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Softwood timber sales down 1.0% year-ended January 2018

Sales of domestically produced sawn softwood products declined 1.0% over the year to the end of January, totaling 3,116,399 m3. Over the year, there were no stand-out products from a down-side perspective, but there was strength in expected areas, and some intriguing symmetry that may provide clues to future market direction.

With sales almost stable, there is little surprise that changes in sales from one year to the next were broadly in bounds. The smallest changes were experienced for the largest volume grades – as might be expected – and the largest changes were reserved for the smallest volume grades.

In some small way, the chart below displays this, but more importantly, it accentuates that the peak of sawn softwood sales was reached in early 2017, since which the decline has been very modest, although it does appear to be accelerating.

fig 16

To go straight to the dashboard and take a closer look at the data, click here.

Turning to specific grades, those that declined and detracted from sales growth are shown in the chart below.

Grade Sales Volume YE Jan ’18 (m3) % Change on Prior Year
Structural <120mm 746,897 -1.79
Packaging 488,624 -2.63
Outdoor Domestic 259,166 -4.80
Ungraded 265,673 -5.03
Treated Structural >120 mm 62,327 -17.39
Export 186,215 -17.99

As the table shows, the untreated Structural <120 mm grade experienced a modest decline in sales over the year, but at approximately 14,000 m3, the fall is not insignificant. It is all the more relevant because as the second table (below) shows, its treated counterpart continues to experience sales growth. In fact, sales of Treated Structural <120 mm totalled 737,853 m3 for the year-ended January and on trend, surpassed their untreated counter-part in February 2018.

Most of the grades experiencing declining sales, saw softening, rather than slumps, but two grades stand out, especially the Treated Structural >120 mm, which unlike the smaller sized Treated Structural <120 mm, saw its sales fall almost 18% over the year.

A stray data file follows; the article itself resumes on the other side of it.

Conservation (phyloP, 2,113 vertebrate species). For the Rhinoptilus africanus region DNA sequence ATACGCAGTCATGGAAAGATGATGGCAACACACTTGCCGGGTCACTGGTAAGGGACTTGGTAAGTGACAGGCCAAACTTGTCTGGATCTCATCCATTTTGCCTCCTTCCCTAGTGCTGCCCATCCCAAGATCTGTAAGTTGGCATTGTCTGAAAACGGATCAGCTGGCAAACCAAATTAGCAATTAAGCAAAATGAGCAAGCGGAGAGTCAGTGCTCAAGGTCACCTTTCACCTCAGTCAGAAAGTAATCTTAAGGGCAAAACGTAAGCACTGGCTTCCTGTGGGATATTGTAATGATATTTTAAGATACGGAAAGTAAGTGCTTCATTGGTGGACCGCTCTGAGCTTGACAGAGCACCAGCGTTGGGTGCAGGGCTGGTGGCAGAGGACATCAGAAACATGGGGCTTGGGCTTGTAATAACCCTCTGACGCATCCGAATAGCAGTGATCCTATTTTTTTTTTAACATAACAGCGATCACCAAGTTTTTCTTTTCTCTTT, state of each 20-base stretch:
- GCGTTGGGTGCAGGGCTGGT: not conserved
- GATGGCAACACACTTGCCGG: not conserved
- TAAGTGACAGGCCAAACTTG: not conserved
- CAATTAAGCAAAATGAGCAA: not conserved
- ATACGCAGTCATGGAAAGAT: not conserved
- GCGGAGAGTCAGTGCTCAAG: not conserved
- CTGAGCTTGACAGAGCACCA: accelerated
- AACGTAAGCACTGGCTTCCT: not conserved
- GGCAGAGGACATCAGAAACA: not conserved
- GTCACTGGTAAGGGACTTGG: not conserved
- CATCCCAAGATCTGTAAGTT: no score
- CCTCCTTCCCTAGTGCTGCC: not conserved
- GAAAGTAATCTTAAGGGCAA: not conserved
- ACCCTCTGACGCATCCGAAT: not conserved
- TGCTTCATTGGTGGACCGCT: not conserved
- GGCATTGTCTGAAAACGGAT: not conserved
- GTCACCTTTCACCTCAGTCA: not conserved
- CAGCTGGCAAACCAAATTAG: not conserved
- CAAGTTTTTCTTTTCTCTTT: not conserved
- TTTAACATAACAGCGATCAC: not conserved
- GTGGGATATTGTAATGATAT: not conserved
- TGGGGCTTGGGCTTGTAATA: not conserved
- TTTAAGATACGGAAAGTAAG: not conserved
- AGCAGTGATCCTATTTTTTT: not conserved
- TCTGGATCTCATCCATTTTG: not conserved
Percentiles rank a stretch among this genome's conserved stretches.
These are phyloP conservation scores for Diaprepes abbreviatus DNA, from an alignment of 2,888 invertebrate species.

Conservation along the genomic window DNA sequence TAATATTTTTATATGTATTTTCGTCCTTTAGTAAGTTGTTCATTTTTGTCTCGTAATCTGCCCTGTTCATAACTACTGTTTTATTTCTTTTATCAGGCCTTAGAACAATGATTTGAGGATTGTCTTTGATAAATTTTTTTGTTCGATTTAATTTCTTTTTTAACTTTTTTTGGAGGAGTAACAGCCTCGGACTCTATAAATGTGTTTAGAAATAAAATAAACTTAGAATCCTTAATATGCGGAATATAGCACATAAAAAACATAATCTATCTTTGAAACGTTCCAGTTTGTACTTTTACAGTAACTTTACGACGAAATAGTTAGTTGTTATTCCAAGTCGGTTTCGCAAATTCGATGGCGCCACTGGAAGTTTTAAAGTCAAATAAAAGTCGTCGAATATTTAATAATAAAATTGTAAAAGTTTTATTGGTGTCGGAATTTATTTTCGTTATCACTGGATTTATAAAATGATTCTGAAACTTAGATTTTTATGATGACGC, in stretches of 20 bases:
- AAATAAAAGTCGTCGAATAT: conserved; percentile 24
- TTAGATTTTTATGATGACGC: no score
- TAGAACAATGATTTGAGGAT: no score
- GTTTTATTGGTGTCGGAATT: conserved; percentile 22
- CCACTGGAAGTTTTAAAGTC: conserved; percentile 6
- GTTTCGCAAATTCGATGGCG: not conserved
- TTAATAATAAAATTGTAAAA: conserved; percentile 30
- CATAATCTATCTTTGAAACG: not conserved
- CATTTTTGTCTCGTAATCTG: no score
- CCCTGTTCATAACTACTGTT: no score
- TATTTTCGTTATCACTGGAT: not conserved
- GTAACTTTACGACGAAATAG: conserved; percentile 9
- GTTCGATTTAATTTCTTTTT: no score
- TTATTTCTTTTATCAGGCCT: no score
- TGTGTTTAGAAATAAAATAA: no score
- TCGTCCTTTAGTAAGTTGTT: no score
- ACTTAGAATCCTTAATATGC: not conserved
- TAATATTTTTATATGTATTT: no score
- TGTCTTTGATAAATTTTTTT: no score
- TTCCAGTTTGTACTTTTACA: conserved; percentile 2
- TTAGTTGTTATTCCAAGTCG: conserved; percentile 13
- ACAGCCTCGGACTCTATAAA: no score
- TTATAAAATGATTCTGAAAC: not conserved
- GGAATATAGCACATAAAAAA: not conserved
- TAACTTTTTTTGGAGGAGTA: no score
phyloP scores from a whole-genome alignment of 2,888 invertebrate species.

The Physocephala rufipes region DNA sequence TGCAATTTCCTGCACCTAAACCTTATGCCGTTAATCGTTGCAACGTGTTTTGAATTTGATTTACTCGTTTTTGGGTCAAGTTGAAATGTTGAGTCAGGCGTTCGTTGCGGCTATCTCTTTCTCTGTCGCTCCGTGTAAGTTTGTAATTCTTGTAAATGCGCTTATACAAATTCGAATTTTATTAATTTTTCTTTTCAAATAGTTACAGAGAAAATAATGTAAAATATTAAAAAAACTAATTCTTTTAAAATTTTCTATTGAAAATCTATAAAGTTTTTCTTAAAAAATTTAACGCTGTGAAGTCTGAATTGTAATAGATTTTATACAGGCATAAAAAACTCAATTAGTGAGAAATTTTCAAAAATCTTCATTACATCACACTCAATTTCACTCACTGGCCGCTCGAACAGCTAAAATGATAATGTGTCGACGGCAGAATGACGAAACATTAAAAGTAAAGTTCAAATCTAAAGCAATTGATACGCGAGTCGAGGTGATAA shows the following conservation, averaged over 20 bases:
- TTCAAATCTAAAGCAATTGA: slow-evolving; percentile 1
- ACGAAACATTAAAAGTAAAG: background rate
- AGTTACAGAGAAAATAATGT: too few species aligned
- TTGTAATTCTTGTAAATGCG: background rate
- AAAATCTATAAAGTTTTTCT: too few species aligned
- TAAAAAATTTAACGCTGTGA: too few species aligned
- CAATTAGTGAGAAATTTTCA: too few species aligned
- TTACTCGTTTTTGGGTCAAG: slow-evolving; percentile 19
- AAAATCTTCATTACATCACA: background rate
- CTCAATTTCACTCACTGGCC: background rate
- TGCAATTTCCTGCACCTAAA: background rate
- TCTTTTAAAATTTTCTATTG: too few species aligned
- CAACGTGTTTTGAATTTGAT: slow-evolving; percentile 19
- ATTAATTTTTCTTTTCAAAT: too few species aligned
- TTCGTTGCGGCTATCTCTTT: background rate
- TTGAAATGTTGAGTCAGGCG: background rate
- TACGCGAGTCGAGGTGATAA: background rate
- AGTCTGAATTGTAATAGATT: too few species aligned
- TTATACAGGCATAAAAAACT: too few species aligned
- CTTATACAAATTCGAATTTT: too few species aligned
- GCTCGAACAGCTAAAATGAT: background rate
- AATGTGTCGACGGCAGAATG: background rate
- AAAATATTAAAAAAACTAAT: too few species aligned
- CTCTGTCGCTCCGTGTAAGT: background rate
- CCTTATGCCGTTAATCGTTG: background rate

This is a curious decline, because the fall to 62,327 m3, comes alongside the untreated Structural <120 mm grade experiencing a rise in sales of 17.09% to a remarkably similar 66,546 m3. The symmetry in the two products (which are the same, except for the treatment) suggests a development in the market that the data alone cannot make clear. 

Grades that experienced sales growth are detailed in the table below.

Grade Sales Volume YE Jan ‘18 % Change on Prior Year
Landscaping 153,287 4.30
Fencing 100,257 6.13
Treated Structural <120 mm 737,853 6.73
Structural >120 mm 66,546 17.09

In some respects, the Landscaping and Fencing grades are similar, though not necessarily the same products. Their growth comes as the long tail of the residential housing expansion continues to whip the economy. Residual strength in free-standing dwelling approvals, where the yards are larger and the fencing is longer, will see these grades continue at higher levels for some time to come.

But the real interest remains in the structural grades, where there is a remarkable symmetry in play.

 Combined, the smaller diameter Treated Structural <120 mm and untreated Structural <120 mm probably have equal annualized sales right now. Combined, for the year-ended January 2018, sales totalled 1.483 million m3, accounting for almost 48% of total sales. The chart below shows the two products’ growth over the longer term – since this data series commenced in fact.

fig 17

To go straight to the dashboard and take a closer look at the data, click here.

The relationship between the growth in these products is quite clear, but less clear is the relationship of growth in their heavier-weight counter-parts, discussed earlier in this item. We can see this in the chart below.

fig 18

To go straight to the dashboard and take a closer look at the data, click here.

There are times when circumstances coincide to create their own interest. The long run FWPA Sawn Softwood Sales data series is providing that interest right now, demonstrating that the patterns of growth in treated structural timber are strong and continuing, but not without their specific and periodic curiosities.

Posted Date: March 28, 2018

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